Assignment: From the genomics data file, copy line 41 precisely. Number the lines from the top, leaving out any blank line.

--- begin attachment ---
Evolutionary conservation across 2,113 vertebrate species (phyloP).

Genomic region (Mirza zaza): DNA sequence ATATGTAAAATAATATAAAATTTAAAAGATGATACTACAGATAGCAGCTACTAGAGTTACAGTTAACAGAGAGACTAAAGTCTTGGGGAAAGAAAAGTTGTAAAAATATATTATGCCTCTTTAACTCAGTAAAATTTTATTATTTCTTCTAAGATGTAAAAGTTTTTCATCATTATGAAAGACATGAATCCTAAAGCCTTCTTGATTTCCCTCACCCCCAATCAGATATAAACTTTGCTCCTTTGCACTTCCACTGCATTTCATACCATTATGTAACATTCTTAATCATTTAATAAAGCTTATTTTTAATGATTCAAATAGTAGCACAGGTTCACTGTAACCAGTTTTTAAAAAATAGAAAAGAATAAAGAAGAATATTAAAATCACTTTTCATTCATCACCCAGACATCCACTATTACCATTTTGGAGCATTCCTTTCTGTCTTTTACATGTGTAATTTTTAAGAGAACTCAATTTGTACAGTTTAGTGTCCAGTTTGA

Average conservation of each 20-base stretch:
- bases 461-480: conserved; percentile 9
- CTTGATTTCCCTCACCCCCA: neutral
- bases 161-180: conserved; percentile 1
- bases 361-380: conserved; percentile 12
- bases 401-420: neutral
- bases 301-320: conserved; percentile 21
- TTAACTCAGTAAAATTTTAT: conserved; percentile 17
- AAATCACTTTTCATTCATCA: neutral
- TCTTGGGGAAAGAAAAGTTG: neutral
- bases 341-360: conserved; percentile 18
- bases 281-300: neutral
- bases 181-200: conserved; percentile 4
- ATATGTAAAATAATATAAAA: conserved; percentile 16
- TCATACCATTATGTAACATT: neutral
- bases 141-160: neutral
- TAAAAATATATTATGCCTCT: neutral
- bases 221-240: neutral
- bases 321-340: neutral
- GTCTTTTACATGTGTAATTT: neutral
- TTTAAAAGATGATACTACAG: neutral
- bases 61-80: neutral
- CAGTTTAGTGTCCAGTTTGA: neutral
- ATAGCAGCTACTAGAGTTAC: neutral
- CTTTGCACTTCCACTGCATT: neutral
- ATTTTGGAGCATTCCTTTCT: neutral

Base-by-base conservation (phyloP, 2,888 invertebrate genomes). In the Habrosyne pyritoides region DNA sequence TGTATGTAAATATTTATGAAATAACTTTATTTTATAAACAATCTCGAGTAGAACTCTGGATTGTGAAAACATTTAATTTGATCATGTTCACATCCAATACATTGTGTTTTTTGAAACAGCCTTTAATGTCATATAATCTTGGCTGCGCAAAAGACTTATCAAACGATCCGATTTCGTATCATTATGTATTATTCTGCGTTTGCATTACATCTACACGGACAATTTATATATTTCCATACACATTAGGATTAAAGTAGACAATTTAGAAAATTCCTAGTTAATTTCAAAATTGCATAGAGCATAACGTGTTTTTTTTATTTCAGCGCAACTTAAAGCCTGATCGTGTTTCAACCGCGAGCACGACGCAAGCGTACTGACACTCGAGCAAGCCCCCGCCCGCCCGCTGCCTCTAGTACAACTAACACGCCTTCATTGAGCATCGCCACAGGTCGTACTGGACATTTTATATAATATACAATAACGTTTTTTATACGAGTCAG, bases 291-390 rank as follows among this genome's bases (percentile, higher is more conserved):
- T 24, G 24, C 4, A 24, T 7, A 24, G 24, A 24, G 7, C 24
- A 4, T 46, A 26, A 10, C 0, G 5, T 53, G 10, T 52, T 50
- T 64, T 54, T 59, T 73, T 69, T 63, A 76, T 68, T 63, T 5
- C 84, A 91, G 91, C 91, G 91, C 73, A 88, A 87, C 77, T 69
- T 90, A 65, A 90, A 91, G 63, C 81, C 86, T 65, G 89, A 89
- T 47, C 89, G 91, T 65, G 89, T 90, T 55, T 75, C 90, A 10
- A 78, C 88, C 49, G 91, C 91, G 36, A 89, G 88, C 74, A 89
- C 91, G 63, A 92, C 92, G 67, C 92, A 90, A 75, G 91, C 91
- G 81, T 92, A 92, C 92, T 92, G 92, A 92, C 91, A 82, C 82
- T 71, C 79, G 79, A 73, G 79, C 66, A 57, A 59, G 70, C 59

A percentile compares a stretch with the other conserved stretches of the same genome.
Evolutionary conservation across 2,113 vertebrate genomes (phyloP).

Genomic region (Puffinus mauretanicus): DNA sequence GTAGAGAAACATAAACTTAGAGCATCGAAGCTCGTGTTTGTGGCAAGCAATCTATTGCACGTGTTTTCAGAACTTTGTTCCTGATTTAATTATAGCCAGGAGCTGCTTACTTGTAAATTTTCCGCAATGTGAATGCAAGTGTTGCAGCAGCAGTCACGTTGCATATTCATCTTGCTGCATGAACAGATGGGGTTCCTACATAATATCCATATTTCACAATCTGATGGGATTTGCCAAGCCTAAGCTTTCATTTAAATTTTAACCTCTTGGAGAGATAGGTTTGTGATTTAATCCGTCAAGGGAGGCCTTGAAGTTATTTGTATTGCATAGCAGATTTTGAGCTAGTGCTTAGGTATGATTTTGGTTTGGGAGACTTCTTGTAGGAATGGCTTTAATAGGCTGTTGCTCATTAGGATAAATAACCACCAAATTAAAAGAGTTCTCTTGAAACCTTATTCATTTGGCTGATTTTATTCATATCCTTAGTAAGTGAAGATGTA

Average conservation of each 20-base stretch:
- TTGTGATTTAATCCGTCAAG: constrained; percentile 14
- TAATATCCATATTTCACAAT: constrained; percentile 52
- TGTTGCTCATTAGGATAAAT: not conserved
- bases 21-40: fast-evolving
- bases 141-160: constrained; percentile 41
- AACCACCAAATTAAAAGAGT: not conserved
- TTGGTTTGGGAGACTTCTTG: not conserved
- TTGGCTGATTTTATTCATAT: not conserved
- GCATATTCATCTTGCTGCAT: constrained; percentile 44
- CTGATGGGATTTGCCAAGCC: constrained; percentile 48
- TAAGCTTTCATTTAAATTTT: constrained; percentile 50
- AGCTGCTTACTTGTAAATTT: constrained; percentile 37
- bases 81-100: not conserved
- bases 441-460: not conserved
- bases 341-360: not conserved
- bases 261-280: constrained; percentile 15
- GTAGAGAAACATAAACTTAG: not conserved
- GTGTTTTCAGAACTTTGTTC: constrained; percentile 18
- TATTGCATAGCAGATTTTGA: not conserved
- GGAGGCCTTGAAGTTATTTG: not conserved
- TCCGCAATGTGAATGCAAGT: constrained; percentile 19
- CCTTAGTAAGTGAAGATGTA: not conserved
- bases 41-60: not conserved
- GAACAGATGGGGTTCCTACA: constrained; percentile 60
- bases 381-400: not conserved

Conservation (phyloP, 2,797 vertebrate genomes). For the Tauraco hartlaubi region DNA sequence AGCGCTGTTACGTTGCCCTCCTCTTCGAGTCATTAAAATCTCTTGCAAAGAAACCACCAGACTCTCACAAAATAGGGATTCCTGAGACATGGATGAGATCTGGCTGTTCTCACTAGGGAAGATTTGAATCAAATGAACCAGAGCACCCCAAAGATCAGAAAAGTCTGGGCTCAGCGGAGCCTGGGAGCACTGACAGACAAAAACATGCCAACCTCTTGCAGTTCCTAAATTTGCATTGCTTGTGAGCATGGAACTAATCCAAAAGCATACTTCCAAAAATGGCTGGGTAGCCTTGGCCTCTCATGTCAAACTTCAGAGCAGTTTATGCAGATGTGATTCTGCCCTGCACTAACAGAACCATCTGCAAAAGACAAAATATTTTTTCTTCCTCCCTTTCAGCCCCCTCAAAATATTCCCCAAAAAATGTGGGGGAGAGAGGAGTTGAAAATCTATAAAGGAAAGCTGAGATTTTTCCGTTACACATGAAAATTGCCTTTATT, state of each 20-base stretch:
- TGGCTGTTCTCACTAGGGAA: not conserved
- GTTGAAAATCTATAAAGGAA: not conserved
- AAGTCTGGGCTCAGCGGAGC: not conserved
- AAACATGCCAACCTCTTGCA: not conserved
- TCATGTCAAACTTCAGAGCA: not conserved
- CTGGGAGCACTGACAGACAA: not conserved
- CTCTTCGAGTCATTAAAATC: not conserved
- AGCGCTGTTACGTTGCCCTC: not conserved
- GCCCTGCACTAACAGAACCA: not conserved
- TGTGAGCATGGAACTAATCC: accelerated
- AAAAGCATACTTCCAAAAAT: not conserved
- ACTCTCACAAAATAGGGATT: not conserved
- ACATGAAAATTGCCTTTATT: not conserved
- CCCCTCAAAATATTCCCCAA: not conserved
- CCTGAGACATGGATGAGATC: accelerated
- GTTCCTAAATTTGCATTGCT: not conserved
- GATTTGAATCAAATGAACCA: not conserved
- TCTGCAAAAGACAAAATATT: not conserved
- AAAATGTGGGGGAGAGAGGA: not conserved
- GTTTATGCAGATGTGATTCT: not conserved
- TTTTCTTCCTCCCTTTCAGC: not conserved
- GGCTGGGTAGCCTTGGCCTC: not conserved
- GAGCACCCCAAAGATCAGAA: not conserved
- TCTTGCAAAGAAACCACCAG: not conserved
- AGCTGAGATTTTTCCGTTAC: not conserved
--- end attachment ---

Evolutionary conservation across 2,113 vertebrate genomes (phyloP).